Advertising copywriting, Business-to-business, Grammar, Social media

Oh, no! Were we wrong about exclamation marks?

Psst!

I know your little secret.

Come closer.

Ready?

You use exclamation marks.

There! I said it. And in case you’re feeling embarrassed, let me state for the record: I use them too.

We all do. In our social media posts. In emails. Texts. In those posters we stick up in the kitchen asserting our property rights over the organic vanilla and lemongrass yoghurt in the fridge.

Yet this benighted punctuation mark has earned itself the worst of all reputations.

Blogger Henneke Duistermat has called them the hallmark of the pushy salesman.

Screen Shot 2015-07-07 at 08.34.01

I myself have ranted, at length, on their evils. On courses, and in books like Write to Sell.

Newspaper sub-editors used to refer to the exclamation mark as the “dog’s dick”.

But are they really so bad? If they are, how did they come about in the first place? As part of our written language, they were unlikely to have been dreamt up in the first instance simply to be reviled.

Let’s look at three perfectly acceptable uses of the exclamation mark.

After exclamations.

“Holy shit!”

“Oh my God!”

“Help!”

After certain emphatic sentences in the imperative mood.

“You’re fired!”

“Get lost!”

“Save me!”

In place names. OK, place name.

“Westward Ho!”

Fowler’s Modern Usage, surely one of the careful writer’s bibles (though not “bibles” or, indeed, Bibles) asserts that, “Not to use a mark of exclamation is sometimes wrong: How they laughed., instead of How they laughed!, is not English [my italics]. Wow!

Perhaps the most famous, and certainly the most damning, quotation about exclamation marks is F Scott Fitzgerald’s, “The exclamation mark is the sound of the writer applauding himself”.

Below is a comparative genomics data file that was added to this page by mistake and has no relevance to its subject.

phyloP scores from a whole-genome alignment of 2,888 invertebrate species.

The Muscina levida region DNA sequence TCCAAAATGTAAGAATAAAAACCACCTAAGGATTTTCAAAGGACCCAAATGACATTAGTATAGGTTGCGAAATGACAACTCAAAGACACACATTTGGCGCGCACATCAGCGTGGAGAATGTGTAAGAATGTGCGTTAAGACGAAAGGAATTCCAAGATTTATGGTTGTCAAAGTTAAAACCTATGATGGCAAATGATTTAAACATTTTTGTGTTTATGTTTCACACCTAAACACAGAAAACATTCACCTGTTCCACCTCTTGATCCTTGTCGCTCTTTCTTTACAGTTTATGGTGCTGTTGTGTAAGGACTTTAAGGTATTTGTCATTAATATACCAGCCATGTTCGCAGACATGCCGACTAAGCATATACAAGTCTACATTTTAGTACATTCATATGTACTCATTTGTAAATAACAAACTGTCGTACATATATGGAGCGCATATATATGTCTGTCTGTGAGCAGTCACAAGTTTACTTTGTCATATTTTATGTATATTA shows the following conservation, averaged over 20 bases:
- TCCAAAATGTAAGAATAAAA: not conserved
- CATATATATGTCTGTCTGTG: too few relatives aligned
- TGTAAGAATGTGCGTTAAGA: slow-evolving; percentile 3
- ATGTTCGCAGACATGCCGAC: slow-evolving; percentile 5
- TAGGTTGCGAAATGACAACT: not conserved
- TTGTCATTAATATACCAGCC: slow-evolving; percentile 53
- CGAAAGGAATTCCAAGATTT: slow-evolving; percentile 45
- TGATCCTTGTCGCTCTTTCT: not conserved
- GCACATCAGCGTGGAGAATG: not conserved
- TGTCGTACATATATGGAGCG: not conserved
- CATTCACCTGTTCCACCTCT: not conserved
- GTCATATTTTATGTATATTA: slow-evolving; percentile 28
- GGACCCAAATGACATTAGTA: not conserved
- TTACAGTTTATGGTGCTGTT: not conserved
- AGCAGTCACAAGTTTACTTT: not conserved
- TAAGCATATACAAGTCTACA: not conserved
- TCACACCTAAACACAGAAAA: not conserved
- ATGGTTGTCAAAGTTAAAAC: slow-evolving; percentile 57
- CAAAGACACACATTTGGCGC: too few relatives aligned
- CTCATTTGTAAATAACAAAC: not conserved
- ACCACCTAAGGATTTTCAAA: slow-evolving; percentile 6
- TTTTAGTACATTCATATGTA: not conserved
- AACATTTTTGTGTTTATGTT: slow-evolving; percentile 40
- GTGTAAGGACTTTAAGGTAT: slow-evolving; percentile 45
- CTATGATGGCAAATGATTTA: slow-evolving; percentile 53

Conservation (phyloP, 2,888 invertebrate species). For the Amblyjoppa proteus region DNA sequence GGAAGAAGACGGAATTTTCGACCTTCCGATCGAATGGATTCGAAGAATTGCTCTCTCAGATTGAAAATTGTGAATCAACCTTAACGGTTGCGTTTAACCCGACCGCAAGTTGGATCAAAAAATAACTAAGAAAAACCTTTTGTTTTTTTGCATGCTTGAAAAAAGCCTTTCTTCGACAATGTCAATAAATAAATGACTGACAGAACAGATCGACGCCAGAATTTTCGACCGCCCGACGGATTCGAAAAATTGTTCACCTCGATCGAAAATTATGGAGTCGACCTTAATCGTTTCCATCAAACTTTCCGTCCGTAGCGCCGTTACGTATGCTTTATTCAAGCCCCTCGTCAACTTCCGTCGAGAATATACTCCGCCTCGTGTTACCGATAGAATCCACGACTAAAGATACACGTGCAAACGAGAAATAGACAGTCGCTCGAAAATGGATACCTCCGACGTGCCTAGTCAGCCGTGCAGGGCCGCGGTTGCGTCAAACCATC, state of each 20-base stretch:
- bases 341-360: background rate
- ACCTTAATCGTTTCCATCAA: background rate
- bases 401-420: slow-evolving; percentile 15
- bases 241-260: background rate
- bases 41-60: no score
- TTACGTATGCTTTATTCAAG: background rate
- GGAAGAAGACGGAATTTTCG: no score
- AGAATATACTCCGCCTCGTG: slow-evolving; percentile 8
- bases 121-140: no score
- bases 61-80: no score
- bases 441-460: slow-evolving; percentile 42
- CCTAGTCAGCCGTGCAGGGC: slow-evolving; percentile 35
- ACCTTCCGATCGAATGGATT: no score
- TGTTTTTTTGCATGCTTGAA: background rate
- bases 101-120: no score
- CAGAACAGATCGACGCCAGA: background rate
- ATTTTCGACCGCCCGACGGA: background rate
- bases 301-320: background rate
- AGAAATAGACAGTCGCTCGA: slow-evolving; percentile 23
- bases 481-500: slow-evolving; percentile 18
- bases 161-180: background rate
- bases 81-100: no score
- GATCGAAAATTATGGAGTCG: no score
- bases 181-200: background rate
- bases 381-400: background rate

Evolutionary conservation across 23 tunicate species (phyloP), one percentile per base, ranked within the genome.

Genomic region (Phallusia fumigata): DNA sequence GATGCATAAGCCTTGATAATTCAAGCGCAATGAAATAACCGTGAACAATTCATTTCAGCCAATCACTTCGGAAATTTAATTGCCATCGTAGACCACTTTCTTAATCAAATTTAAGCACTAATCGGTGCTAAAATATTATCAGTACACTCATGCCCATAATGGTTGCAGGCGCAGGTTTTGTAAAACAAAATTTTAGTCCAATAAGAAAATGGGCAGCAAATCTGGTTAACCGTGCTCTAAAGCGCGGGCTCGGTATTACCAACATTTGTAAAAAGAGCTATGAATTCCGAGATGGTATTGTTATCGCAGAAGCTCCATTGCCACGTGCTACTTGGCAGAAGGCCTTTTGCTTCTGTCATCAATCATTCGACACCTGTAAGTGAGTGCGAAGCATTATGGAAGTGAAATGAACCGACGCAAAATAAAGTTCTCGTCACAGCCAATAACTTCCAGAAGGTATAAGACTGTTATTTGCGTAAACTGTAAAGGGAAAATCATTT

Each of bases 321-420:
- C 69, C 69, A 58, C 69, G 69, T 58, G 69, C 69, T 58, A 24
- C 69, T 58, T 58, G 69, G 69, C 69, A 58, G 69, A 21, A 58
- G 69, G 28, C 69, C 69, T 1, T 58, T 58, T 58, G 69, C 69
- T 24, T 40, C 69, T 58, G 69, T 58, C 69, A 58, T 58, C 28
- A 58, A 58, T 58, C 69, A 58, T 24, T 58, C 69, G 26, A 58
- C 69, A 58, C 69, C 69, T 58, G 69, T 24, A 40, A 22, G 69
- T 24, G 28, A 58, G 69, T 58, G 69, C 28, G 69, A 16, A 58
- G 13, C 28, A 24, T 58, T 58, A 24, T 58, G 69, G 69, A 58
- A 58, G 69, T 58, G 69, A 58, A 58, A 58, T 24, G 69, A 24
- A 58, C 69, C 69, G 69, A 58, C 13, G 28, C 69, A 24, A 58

This is often shortened to “literary canned laughter”, but the meaning is clear.

It’s the punctuation equivalent of the “d’yageddit?” elbow in the ribs after a not-very-funny joke is punted your way by a hopeful comic. The “ba-dum-tisch” of the vaudeville drummer to emphasise another flabby punchline.

And, of course, it has been used and abused for decades, possibly centuries, by generation after generation of hack writers, from the authors of penny dreadfuls to tabloid journalists and pile-em-high-sell-em-cheap advertisers, aided and abetted by their copywriter lackeys.

Naturally, when confronted with a headline that reads, in all its lame glory:

Exciting pensions news!

we can be forgiven for patting ourselves on the back and identifying the exclamation mark as yet further proof that it’s the tool of, well, tools.

But how about a headline like this:

“I can’t believe it. I won a million pounds!”

Would that be as strong and as convincing, if rendered thus:

“I can’t believe it. I won a million pounds.”

Somehow it looks flat, bordering on the sarcastic, in fact.

The real problem, and the one for which writers like Henneke and I propose such draconian solutions as “NO EXCLAMATION MARKS!”, is lazy writing itself.

If the best way you can dramatise a special offer on your office furniture is to write,

“Executive chair in real leather – now only £159!”

then you had better hand in your “copywriter” badge and get a job as a fairground barker.

But how about this classic, from Raymond Rubicam?

Scan

Is that exclamation mark really all that bad? Was Rubicam “sleazy”? Or trying, somehow, to pull the wool over our eyes about the true appeal of Lifesavers? I’m not sure.

But hey! What do I know?

Disagree violently? Agree, with reservations? Leave a comment!

5 Comment(s)

  1. Charlotte

    Another correct use of exclamation marks is for the vocative. There is a great sign near where I live that says, “Parents! Please look out for your children in the car park.”

    7th July 2015 at 9:52 am | Reply
  2. rentaquill

    Andy – you’re right; exclamation marks do get a bum deal. But the fact of the matter is, they didn’t get their own key on a typewriter until about 1970: I can’t track down the first letter-banger that had one, I’ve tried and failed. Many times. Before that chilling moment in time, you had to type a full stop and then pop an apostrophe above it. I also wonder if that’s where our modern-day glut-of-tuts came from … but I digress.